Five Heinous ICE Arrests in South Florida This Year
U.S. Immigration and Customs Enforcement / Wikimedia Commons

Five Heinous ICE Arrests in South Florida This Year

Immigration and Customs Enforcement is an agency dedicated to kicking poor immigrants out of the country. ICE functions with even less oversight than local cops and a mandate to just wantonly kick brown people out of America. Studies show deportations have no impact on the U.S. crime rate! And that U.S. deportation policies help create gangs in Latin America!

But ICE still keeps arresting immigrants and kicking them out of the country, even as a grassroots movement swells to abolish ICE nationwide and move some of its functions to other federal agencies. Here's a rundown of the most insane ICE arrests involving South Florida residents this year:

1. Arresting a Miami man by allegedly claiming to be Good Samaritans looking for a wallet

Flavio Musmanno lost his wallet August 28. He has lived in North Miami Beach on an expired visa since emigrating from Argentina in 2000, but he'd since married an American citizen and is in the process of applying for permanent residency.

Musmanno had been away from his family while working construction jobs in Ohio when his wallet went missing over the summer. When he dropped the billfold, it contained little more than a few credit cards, an expired ID, and $40 in cash. But his family tells New Times that someone called back within just a few hours that day and asked Musmanno to meet at an Ohio truck stop to retrieve the wallet.

When he arrived, the supposed Good Samaritan who had found the wallet turned out to be an agent with U.S. Immigration and Customs Enforcement, Musmanno's stepdaughter Paola tells New Times.

"When I found out what was in the wallet, I was like, 'Oh, Dad, why did you go?'" Paola asks rhetorically. "There was no phone number in the wallet. You wouldn't go meet strangers who found you like that, right?"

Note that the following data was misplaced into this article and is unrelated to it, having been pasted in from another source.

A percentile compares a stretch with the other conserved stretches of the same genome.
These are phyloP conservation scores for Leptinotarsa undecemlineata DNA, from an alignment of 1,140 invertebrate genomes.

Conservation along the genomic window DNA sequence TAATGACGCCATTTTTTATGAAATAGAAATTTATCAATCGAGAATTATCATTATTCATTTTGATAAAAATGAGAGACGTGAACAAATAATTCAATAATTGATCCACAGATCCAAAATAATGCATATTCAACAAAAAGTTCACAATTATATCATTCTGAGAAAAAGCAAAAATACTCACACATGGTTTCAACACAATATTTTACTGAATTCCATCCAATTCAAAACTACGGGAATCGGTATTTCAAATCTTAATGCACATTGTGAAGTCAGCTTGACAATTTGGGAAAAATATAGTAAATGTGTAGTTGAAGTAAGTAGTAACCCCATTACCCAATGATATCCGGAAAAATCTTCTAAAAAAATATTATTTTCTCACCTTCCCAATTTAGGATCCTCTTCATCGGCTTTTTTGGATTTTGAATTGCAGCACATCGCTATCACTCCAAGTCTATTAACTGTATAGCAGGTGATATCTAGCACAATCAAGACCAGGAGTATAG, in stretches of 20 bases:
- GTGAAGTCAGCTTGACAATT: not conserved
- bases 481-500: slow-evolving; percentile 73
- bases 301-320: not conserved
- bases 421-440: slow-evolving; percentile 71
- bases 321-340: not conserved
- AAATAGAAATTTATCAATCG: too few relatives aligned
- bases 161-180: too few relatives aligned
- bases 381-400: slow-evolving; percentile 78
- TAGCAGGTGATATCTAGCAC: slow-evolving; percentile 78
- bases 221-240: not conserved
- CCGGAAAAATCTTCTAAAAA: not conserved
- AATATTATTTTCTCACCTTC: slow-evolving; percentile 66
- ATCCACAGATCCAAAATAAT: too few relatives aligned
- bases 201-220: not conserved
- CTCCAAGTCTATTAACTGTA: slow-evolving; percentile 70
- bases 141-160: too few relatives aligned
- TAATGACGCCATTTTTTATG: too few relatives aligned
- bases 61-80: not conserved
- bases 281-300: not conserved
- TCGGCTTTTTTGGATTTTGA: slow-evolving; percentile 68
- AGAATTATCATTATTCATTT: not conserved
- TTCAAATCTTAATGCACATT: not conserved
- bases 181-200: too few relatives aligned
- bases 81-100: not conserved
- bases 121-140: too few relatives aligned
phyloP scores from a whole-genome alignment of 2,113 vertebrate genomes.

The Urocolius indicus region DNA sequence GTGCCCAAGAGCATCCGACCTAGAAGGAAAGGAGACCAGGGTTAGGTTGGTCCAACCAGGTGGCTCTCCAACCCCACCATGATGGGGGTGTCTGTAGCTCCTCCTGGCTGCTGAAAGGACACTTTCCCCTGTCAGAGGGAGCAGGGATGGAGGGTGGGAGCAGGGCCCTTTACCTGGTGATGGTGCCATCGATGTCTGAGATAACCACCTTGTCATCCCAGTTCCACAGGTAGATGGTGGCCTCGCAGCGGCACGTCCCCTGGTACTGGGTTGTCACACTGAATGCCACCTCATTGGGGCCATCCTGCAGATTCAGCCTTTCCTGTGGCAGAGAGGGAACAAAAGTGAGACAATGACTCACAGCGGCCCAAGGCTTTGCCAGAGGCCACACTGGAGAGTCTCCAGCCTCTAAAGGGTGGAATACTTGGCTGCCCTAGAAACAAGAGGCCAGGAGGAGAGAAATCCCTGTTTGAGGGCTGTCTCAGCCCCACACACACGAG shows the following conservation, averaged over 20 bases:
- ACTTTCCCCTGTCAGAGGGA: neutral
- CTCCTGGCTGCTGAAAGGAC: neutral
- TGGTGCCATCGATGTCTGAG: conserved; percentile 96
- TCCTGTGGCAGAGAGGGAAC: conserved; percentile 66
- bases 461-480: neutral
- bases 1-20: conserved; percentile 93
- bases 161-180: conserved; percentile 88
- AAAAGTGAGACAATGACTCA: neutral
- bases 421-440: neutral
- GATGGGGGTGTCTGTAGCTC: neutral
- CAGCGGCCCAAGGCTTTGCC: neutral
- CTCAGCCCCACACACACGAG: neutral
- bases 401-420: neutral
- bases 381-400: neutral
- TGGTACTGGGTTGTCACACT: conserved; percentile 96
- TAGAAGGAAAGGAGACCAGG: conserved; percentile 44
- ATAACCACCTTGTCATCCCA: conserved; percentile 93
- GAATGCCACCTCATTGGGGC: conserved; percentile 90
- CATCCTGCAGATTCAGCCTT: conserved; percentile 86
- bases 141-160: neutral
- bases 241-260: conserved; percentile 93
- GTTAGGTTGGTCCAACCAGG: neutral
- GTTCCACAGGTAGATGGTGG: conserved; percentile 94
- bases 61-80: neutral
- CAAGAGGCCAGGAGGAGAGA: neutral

2. Arresting a Jacksonville woman who had a valid work visa and shipping her down to Broward County

Mary Caceres fled Colombia's brutal civil war in 2005 with her then-9-year-old daughter Daniela Gaona after Caceres' brother was killed by guerrillas. Daniela was eventually awarded status under Deferred Action for Childhood Arrivals (DACA) and spared from possible deportation. But Caceres' repeated attempts to obtain asylum in the United States have so far failed despite her clean record, the taxes she's paid while working, and the thousands her family has spent on legal bills in the 13 years since she fled.

Still, Caceres was able to obtain a work visa valid May 15 through 2019. But when she showed up for a routine Immigration and Customs Enforcement (ICE) check-in with agents in Jacksonville this past May 21, the agents ignored her visa, threw an ankle monitor on her, and detained her indefinitely. As the left-leaning ThinkProgress first reported yesterday, Caceres has since been shipped to the Broward Transitional Center in Pompano Beach, more than 300 miles from her home in Jacksonville. (Her last name has been changed in this story at her family's request for fear of repercussions from immigration officials.)

Gaona, Caceres' daughter, has since launched a GoFundMe to crowdfund resources to help secure her mother's release from ICE detention in South Florida. She says there's no reason to keep her mom locked up; she believes ICE is indiscriminately detaining people to nickel-and-dime their families.

"To me, they’re profiting off her being there," Gaona says. "We have to pay for her commissary. Just for her to call me, it costs $20 for like 20 minutes. She had to pay for her application for work authorization, and now she doesn’t get to work for the year that she paid for. If she has to go back, that’s obviously sad, but can we at least buy her a ticket and hug her goodbye? That's all we want."